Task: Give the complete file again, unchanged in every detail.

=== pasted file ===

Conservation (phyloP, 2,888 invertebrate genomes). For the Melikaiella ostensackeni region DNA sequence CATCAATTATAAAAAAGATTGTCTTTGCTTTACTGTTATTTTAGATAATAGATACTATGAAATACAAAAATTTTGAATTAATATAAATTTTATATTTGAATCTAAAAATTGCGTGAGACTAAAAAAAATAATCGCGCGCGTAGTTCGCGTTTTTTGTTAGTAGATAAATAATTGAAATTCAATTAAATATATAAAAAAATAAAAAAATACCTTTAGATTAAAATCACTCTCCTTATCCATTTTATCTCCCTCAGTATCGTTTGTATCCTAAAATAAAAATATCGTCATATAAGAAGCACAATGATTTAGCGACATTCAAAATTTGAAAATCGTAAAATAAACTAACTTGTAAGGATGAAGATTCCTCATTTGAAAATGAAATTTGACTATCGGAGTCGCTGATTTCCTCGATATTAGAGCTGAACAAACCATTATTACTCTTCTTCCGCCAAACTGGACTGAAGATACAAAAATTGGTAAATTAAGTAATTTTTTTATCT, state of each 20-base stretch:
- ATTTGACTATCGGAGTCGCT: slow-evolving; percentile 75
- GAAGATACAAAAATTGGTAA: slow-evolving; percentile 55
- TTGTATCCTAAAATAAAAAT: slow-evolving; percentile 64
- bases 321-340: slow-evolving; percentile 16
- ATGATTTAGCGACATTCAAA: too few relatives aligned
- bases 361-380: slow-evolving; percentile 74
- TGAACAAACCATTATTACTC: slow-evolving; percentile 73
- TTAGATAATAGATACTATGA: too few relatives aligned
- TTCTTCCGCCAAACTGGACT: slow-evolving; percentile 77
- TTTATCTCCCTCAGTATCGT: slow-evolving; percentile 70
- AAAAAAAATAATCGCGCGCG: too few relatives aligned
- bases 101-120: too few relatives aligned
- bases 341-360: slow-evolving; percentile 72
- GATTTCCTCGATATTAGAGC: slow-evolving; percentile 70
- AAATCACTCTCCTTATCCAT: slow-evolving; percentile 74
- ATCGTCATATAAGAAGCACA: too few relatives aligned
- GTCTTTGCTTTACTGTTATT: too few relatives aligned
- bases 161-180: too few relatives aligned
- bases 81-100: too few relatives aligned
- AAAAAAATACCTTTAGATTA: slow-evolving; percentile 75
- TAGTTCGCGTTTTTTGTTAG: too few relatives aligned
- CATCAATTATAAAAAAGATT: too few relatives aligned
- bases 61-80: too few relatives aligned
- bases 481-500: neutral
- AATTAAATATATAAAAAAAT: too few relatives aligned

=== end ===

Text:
Conservation (phyloP, 2,888 invertebrate genomes). For the Melikaiella ostensackeni region DNA sequence CATCAATTATAAAAAAGATTGTCTTTGCTTTACTGTTATTTTAGATAATAGATACTATGAAATACAAAAATTTTGAATTAATATAAATTTTATATTTGAATCTAAAAATTGCGTGAGACTAAAAAAAATAATCGCGCGCGTAGTTCGCGTTTTTTGTTAGTAGATAAATAATTGAAATTCAATTAAATATATAAAAAAATAAAAAAATACCTTTAGATTAAAATCACTCTCCTTATCCATTTTATCTCCCTCAGTATCGTTTGTATCCTAAAATAAAAATATCGTCATATAAGAAGCACAATGATTTAGCGACATTCAAAATTTGAAAATCGTAAAATAAACTAACTTGTAAGGATGAAGATTCCTCATTTGAAAATGAAATTTGACTATCGGAGTCGCTGATTTCCTCGATATTAGAGCTGAACAAACCATTATTACTCTTCTTCCGCCAAACTGGACTGAAGATACAAAAATTGGTAAATTAAGTAATTTTTTTATCT, state of each 20-base stretch:
- ATTTGACTATCGGAGTCGCT: slow-evolving; percentile 75
- GAAGATACAAAAATTGGTAA: slow-evolving; percentile 55
- TTGTATCCTAAAATAAAAAT: slow-evolving; percentile 64
- bases 321-340: slow-evolving; percentile 16
- ATGATTTAGCGACATTCAAA: too few relatives aligned
- bases 361-380: slow-evolving; percentile 74
- TGAACAAACCATTATTACTC: slow-evolving; percentile 73
- TTAGATAATAGATACTATGA: too few relatives aligned
- TTCTTCCGCCAAACTGGACT: slow-evolving; percentile 77
- TTTATCTCCCTCAGTATCGT: slow-evolving; percentile 70
- AAAAAAAATAATCGCGCGCG: too few relatives aligned
- bases 101-120: too few relatives aligned
- bases 341-360: slow-evolving; percentile 72
- GATTTCCTCGATATTAGAGC: slow-evolving; percentile 70
- AAATCACTCTCCTTATCCAT: slow-evolving; percentile 74
- ATCGTCATATAAGAAGCACA: too few relatives aligned
- GTCTTTGCTTTACTGTTATT: too few relatives aligned
- bases 161-180: too few relatives aligned
- bases 81-100: too few relatives aligned
- AAAAAAATACCTTTAGATTA: slow-evolving; percentile 75
- TAGTTCGCGTTTTTTGTTAG: too few relatives aligned
- CATCAATTATAAAAAAGATT: too few relatives aligned
- bases 61-80: too few relatives aligned
- bases 481-500: neutral
- AATTAAATATATAAAAAAAT: too few relatives aligned